There are just a few simple steps to boost your law firm’s security on its most important accounts.
For any law firm, security is fundamental to the business: it allows you to gain the trust of your clients and protect your reputation. Just in the past two years, law firm cyberattacks have affected some of the largest firms, including Mossack Fonseca, the target of the infamous Panama Papers ransomware attack.
Implementing the right tools
For law firms and legal teams, efficiency is important to your clients, and you don’t have much time to slow down. Tools that are easy to incorporate into your workflow are just as important as securing your client’s information.
Part of law office management is using the right tools to protect your data, starting with a password manager. But first, you need to take stock of the accounts in your ecosystem. The more accounts used, the higher the risks faced by law firms.
Start with a checklist
You can start to secure your data once you have a better idea of how many accounts are currently being used, where logins are stored, and if they’re sufficiently protected.
Here’s a list of online accounts commonly used by law firms:
Once you have a list of all your most-used accounts, create and fill out a chart like the example below:
|Account||Owner||Is this login shared? Y/N||How is it shared?||Is 2FA set up? Y/N||Is this password used for other accounts? Y/N|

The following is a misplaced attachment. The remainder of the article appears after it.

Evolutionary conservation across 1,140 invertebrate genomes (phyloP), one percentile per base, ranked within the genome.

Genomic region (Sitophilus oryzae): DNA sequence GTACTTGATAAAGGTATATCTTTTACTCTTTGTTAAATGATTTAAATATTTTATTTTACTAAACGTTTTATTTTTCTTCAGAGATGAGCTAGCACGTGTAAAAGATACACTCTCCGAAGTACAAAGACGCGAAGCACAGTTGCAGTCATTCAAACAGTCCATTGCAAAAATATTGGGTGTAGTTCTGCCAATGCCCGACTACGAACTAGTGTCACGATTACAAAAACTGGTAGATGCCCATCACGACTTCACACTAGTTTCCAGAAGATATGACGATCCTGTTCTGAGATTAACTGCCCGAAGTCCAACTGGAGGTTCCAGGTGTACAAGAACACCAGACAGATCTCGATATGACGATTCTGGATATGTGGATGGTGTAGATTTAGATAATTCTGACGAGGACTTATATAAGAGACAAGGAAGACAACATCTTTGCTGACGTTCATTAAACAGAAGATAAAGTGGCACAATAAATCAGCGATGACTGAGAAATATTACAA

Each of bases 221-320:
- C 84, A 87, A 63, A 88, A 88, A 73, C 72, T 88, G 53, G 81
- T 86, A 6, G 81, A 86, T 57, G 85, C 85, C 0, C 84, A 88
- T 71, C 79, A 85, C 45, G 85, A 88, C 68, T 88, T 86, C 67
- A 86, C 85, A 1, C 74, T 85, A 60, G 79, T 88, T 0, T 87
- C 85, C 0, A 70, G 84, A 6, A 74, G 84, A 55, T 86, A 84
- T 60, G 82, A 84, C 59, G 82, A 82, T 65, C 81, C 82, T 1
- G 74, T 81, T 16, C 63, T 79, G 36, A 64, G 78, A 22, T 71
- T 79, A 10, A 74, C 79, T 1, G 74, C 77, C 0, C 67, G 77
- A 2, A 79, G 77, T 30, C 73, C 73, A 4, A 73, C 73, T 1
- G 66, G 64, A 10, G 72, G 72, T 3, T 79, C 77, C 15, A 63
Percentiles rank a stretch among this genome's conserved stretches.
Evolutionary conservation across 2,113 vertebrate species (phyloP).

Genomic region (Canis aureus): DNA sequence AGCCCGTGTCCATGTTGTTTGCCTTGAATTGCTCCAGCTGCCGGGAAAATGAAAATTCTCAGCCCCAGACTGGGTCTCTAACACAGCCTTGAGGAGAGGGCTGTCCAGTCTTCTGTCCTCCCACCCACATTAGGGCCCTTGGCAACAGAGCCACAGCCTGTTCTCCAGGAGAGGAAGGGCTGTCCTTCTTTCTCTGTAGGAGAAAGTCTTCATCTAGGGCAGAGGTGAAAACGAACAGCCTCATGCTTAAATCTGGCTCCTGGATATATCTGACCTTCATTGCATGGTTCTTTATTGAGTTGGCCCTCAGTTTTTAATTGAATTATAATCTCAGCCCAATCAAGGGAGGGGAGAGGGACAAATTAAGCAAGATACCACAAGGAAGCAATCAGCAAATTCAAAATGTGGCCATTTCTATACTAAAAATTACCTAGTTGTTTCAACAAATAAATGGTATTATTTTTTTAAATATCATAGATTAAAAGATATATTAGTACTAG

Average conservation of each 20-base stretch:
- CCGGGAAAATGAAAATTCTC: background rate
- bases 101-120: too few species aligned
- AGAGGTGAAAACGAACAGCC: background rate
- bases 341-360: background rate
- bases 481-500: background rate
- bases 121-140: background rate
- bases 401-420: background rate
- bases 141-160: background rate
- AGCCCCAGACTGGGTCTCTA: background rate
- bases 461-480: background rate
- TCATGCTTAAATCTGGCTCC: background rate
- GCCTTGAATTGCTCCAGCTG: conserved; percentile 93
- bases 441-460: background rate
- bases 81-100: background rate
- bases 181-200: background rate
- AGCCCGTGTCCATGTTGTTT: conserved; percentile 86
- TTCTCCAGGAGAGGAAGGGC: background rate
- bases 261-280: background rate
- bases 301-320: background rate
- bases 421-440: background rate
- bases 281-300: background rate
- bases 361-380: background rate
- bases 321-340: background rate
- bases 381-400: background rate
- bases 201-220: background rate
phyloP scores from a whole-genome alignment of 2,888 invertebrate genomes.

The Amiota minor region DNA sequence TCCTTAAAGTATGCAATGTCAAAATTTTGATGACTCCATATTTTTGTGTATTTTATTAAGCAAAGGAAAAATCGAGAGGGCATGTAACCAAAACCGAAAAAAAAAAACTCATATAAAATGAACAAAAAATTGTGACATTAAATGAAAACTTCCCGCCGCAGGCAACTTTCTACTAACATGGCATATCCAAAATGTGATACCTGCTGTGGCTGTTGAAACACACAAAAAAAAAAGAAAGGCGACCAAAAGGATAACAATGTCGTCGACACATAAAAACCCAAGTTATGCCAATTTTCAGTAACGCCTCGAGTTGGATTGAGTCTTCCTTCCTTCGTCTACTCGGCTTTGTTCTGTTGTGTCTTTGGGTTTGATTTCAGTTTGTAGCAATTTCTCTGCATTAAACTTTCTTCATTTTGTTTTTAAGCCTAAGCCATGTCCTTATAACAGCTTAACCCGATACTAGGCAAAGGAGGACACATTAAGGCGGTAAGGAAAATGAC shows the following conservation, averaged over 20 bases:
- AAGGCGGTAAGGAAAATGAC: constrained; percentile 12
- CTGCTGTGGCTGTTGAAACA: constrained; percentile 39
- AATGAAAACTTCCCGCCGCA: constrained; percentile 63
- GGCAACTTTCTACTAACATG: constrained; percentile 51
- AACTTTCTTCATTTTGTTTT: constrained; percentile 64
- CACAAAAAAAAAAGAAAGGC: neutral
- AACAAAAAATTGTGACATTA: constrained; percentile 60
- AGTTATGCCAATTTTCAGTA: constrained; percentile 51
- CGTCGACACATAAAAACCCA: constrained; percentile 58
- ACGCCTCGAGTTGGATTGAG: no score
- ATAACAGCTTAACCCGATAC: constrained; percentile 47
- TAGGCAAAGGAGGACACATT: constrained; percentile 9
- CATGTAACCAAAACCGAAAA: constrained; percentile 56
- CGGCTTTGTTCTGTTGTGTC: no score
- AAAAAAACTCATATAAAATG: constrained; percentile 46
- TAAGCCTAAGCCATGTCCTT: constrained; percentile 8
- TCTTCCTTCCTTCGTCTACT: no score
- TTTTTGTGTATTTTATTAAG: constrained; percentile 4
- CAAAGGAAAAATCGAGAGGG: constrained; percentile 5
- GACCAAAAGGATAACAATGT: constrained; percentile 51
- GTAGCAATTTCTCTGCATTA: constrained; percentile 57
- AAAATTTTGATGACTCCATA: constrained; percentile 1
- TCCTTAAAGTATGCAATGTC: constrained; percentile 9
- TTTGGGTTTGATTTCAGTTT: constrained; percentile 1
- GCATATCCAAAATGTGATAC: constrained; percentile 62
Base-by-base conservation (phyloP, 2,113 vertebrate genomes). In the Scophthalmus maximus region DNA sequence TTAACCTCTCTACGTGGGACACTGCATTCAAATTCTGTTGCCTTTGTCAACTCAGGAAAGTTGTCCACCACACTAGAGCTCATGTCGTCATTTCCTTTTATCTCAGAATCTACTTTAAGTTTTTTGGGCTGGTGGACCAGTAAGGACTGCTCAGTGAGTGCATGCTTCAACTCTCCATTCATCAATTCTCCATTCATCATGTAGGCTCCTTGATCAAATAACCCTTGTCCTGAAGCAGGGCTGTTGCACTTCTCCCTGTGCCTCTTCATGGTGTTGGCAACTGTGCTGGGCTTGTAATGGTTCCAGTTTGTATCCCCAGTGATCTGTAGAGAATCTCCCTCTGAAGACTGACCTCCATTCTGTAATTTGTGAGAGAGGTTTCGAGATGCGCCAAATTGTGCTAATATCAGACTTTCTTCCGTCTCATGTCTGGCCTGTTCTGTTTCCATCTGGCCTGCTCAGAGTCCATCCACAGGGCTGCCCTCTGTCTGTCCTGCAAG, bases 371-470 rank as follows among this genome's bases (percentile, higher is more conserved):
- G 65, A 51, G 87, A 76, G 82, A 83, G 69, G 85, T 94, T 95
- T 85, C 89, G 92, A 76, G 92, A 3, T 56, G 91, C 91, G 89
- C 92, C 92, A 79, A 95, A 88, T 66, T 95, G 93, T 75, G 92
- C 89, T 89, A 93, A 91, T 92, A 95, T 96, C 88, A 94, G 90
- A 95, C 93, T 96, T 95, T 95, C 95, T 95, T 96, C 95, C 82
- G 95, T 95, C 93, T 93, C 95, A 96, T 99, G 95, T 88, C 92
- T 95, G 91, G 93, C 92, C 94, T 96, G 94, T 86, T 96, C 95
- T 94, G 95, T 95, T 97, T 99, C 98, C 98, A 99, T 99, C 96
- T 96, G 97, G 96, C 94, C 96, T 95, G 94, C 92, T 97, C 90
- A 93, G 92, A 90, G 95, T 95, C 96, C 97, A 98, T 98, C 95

Getting started with a password manager
Onboarding to a password manager to increase your law firm’s security doesn’t have to be complicated. Dashlane’s six-video series explains all the necessary steps in onboarding and offboarding with a password manager.
What you can do with Dashlane:
- Automatically fill in logins and 2FA codes for your accounts across the web, as well as save logins seamlessly as you browse the internet.
- Safely share passwords and 2FA codes for shared accounts.
- Spaces: Display only work or only personal logins in your Sharing Center at one time and revoke password access to those who no longer work at the company.
- SSO: Dashlane supports single sign-on (SSO), meaning employees need to log in to fewer accounts.
Trusting your info with Dashlane
Your data and your clients’ data are safe with Dashlane. Since its founding 12 years ago, Dashlane has never experienced any type of data breach or hack. We use the strongest possible encryption, built-in 2FA, and zero-knowledge security architecture—user data and your Master Password are not stored on our servers, but locally on your devices. This means that even if Dashlane were to get hacked, all hackers would get is a trove of unencryptable, useless data.